Northern Irish adventurer, Leon McCarron, is a long distance kind of guy. In recent years he has cycled from New York to Hong Kong, walked across China, trekked through the Empty Quarter desert and ridden a horse across Argentina, following the Santa Cruz river.

Not one to put his feet up you imagine!

So tell us Leon, how did the whole adventure scene begin for you?

I've always enjoying being in the outdoors, and I've always valued spending time in the wilderness - but I never used to think of it as "adventure." When I left university I set off to try and cycle around the world - mostly to avoid getting stuck in a job in the UK that I didn't enjoy.

For about 18 months I lived on the road, with only my bike and pannier bags for company.

When I returned home after that trip I began to try and hone my storytelling skills, taking what I'd learned from adventures and turning them into something that other people could enjoy and be a part of.

Eventually this began to pay the bills through writing, filmmaking and public speaking, and at some point I inadvertently became part of the "scene!"

It's not necessarily an easy or lucrative way of life, but it allows me to do what I love, and increasingly to work towards finding ways to combine adventure with sharing stories of greater importance - experiences that have made me think in a different way, and that I hope can also give that platform of ideas to other people.

What are your best camping memories? And worst experiences?

I have two worst experiences! In 2011 I set off to walk from the Gobi desert in Mongolia to the South China Sea in Hong Kong - a distance of some 3000 miles. I'd never done anything like it before, and on the first night my friend Rob and I had trekked 15 miles into the Gobi desert.

It snowed that night, and the temperature dropped to at least -20C. I've never been so cold, overwhelmed, or intimidated by what's to come.

The other experience that stands out is camping in Michigan when I was cycling across the US, and waking up to hear racoons in the vestibule area of my little tent, eating all of my food. The next morning I realised they'd cleaned me out. Missing out on breakfast is a big deal for cyclists!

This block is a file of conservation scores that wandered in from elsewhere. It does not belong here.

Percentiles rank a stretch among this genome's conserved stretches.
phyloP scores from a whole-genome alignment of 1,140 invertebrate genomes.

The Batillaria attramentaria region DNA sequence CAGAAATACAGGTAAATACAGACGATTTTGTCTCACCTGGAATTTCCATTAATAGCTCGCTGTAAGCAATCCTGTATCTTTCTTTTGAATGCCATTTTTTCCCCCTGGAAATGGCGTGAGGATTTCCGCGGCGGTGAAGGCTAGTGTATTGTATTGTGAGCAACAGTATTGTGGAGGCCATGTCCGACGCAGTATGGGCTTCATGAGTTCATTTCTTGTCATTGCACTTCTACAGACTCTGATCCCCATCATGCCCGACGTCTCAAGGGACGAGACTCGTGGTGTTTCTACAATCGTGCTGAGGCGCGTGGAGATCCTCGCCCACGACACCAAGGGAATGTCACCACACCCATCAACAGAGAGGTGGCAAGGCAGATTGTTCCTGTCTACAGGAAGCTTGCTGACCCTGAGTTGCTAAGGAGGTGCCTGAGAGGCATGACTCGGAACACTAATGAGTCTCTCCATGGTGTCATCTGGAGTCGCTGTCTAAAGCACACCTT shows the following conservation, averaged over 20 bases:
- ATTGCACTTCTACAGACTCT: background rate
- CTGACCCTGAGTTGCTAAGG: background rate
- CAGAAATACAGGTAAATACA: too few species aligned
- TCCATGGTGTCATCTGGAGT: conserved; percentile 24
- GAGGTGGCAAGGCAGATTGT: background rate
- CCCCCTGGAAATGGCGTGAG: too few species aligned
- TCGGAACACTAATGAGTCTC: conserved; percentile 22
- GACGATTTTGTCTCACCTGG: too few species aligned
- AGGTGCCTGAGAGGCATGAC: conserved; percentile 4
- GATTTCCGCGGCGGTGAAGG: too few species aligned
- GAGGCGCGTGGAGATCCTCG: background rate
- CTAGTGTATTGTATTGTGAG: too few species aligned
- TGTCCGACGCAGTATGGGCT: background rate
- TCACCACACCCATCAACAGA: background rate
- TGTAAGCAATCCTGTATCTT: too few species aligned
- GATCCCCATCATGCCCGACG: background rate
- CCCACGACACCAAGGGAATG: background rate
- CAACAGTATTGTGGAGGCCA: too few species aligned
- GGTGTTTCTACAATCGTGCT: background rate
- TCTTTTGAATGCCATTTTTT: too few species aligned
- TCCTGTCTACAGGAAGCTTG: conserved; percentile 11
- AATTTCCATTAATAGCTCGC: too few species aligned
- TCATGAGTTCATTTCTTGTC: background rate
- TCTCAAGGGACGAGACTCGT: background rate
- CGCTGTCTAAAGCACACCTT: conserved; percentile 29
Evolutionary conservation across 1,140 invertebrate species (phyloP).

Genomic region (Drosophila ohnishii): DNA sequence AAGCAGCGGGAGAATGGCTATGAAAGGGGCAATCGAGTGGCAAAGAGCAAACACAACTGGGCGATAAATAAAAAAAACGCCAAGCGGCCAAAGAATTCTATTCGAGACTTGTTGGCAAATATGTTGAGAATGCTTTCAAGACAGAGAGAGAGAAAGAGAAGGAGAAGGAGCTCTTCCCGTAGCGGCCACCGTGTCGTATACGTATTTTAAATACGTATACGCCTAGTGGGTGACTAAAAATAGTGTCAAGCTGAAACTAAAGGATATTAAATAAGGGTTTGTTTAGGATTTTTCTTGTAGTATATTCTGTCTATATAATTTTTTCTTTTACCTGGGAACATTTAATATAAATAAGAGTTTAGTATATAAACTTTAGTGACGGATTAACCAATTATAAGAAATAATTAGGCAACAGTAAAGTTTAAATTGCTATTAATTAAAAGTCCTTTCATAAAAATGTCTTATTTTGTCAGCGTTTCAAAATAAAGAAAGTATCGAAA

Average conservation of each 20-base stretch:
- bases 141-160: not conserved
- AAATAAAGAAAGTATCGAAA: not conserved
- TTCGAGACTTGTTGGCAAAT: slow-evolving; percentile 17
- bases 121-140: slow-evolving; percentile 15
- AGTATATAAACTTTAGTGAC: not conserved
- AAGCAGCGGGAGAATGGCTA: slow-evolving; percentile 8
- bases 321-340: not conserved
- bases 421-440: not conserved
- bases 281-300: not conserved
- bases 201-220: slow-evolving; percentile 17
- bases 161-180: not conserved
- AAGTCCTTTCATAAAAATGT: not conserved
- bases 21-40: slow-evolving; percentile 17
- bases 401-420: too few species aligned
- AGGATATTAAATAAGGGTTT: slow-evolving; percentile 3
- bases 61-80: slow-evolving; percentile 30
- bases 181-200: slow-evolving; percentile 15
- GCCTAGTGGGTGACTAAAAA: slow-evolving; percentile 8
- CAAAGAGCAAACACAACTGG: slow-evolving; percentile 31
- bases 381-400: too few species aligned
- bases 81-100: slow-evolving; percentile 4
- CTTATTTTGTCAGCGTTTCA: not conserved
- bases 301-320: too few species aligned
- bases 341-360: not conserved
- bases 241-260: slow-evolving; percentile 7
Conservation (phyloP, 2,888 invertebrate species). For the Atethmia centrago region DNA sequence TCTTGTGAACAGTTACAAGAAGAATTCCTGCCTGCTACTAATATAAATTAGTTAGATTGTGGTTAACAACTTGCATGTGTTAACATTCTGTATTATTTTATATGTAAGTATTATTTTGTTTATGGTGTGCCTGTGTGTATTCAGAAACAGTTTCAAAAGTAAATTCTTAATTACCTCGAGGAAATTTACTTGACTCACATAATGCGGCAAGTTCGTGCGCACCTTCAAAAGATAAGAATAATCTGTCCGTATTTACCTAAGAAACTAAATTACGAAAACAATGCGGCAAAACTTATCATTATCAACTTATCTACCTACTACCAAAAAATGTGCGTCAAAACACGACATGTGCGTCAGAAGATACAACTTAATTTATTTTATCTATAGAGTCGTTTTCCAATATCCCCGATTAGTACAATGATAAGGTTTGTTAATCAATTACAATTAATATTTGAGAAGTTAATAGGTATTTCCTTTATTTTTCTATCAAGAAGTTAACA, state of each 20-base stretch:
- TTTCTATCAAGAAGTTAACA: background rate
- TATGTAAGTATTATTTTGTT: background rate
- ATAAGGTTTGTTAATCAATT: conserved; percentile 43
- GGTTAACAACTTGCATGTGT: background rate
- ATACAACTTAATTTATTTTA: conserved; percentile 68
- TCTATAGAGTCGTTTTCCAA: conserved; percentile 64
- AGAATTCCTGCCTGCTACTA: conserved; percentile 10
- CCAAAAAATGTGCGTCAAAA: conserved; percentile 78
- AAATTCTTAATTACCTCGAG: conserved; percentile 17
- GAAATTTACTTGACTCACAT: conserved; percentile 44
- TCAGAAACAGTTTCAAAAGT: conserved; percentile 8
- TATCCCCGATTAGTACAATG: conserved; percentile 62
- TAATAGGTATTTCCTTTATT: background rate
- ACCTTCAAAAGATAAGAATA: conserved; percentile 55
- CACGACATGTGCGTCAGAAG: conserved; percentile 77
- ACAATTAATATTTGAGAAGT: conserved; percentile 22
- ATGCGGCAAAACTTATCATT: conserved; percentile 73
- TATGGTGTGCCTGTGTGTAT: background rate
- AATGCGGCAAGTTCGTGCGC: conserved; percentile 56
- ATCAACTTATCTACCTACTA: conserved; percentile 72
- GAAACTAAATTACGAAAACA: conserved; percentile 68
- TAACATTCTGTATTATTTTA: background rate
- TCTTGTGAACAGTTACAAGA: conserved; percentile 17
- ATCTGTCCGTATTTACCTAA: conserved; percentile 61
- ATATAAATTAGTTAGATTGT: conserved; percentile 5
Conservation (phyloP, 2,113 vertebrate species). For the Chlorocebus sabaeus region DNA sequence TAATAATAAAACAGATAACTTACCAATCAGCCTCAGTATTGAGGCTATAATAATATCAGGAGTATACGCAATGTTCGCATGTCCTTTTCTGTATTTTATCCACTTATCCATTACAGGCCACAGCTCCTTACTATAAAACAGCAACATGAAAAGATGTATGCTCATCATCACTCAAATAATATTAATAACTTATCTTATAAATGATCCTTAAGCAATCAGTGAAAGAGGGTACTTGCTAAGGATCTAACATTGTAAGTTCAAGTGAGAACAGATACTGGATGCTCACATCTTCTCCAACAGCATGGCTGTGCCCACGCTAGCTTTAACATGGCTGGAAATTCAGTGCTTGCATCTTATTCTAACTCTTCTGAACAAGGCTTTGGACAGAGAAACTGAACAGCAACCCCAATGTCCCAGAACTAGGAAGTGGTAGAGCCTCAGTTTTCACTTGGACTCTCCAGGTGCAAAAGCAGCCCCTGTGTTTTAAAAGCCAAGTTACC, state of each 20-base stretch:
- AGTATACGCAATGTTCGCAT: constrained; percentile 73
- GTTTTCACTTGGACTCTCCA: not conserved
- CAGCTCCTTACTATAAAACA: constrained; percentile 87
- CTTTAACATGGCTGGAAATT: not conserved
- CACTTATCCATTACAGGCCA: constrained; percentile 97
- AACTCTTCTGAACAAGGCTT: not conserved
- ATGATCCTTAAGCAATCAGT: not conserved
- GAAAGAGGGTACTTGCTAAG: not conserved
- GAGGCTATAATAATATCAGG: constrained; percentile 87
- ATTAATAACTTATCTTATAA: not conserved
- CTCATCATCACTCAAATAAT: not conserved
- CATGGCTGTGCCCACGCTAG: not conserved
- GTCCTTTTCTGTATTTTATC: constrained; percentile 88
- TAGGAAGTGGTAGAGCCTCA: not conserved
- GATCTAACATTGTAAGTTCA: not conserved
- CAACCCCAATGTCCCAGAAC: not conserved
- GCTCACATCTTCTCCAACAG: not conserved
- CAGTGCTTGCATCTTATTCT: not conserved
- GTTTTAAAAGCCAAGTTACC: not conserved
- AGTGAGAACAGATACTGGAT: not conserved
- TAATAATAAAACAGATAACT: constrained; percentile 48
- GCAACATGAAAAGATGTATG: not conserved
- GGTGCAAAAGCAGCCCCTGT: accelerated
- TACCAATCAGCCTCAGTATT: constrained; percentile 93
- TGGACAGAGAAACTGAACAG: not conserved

Hopefully there have been some good memories along the way too?

The best memory is harder to pin down there have been so many. The vast majority of my camping memories are wonderful - it's one of my favourite things to do in the world.

In 2012 I walked across the Empty Quarter desert on the Arabian peninsula. For six weeks a friend and I trekked through desert heat during the day, and at night simple lay down on the sand wherever we pleased and watched the stars fill the sky. I'll never forgot the simple pleasure and beauty of those nights.

Wow. That sounds epic! Are there any favourites closer to home?

I'm very biased because I grew up there, but I think the north coast of Northern Ireland is one of the most beautiful places in the world.

I would love to spend more time there, but I only get back once or twice a year. When I do, I like to run along the coastline, and try and be brave enough to jump in the freezing cold Atlantic Ocean.

It's incredibly rugged and wild feeling for somewhere that is in reality quite accessible, and I'm always finding new places that I haven't explored - even so many years of wandering there.

And what one adventure would you make part of everyone's UK bucket list?

Perhaps this is a cliche, but I think a night under the stars is the fundamental must-do. If it can be in the Cairngorms, or the Peak District, or the Mourne Mountains, all the better, but if it's simply in a nearby patch of woodland, that does the same job.

It's such a liberating feeling to spend a night outside. It's not always ideal in the UK, being 'blessed' as we are with significant rainfall. Ultimately though, even an evening spent in a tent in the rain feels good - at least in retrospect!

And if it's clear, warm and fresh, then there's nothing better than dozing off in the British countryside and waking with the first natural light of morning.